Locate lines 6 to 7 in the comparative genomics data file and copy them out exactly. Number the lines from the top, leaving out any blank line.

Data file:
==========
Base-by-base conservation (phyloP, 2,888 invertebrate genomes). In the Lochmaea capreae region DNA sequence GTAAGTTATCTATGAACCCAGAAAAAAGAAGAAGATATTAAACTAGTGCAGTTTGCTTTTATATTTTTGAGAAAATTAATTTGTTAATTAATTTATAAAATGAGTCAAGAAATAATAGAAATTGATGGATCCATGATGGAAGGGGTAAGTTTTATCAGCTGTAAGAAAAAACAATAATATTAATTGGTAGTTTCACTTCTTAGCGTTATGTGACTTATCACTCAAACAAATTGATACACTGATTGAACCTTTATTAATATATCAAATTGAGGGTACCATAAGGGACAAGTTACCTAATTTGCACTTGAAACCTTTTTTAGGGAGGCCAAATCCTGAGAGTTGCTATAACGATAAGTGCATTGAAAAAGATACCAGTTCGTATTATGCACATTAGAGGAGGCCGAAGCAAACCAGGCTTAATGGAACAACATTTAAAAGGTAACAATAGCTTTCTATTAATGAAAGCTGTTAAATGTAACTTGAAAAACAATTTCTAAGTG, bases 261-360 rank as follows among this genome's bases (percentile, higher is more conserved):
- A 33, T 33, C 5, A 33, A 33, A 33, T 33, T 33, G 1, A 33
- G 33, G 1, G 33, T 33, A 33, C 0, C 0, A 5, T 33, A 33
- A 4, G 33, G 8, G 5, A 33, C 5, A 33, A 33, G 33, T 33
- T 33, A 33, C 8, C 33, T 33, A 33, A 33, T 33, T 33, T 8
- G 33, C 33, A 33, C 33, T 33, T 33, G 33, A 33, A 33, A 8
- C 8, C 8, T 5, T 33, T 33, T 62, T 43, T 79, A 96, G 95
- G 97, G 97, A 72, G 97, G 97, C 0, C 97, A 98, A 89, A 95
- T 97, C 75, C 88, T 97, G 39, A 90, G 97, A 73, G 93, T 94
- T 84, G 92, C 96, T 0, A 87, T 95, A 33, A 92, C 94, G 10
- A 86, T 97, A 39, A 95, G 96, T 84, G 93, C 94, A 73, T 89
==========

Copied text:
- G 33, C 33, A 33, C 33, T 33, T 33, G 33, A 33, A 33, A 8
- C 8, C 8, T 5, T 33, T 33, T 62, T 43, T 79, A 96, G 95